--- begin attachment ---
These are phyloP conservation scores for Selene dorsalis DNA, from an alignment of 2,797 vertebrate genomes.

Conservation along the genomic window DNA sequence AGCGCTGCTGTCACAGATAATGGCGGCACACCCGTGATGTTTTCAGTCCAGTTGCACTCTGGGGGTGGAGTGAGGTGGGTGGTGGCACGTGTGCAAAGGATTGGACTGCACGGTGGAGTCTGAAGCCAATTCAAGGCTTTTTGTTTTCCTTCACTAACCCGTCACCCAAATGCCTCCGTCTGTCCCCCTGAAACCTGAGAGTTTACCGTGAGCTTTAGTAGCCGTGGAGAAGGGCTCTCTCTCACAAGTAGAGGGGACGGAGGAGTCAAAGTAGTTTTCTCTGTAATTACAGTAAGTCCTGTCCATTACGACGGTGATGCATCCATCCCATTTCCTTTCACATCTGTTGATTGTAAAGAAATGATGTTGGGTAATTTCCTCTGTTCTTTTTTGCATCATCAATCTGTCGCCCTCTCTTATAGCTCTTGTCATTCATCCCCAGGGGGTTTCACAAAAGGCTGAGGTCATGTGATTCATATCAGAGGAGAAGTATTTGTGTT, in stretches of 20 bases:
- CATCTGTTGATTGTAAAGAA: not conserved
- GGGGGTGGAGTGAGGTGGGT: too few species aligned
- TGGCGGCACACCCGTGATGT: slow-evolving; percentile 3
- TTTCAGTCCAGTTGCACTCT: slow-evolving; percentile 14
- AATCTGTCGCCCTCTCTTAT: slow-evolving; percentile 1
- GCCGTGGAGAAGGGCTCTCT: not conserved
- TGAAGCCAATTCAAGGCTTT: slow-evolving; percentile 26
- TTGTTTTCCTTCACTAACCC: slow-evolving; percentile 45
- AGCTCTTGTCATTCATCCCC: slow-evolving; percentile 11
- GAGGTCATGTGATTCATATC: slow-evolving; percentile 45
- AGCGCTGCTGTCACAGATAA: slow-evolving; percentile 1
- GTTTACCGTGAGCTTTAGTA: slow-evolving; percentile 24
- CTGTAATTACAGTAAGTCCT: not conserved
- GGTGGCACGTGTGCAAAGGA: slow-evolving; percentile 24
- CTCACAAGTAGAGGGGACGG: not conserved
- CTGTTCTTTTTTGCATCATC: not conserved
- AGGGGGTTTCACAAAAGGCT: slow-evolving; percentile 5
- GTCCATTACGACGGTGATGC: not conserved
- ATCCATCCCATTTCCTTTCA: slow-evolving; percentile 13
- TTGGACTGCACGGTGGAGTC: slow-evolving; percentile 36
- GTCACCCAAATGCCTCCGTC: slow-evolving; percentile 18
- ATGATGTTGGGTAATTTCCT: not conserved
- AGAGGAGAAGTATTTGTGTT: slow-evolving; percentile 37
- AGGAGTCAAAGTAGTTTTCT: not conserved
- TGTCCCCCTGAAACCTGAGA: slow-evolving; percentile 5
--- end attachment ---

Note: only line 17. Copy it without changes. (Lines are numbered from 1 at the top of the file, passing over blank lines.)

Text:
- CTCACAAGTAGAGGGGACGG: not conserved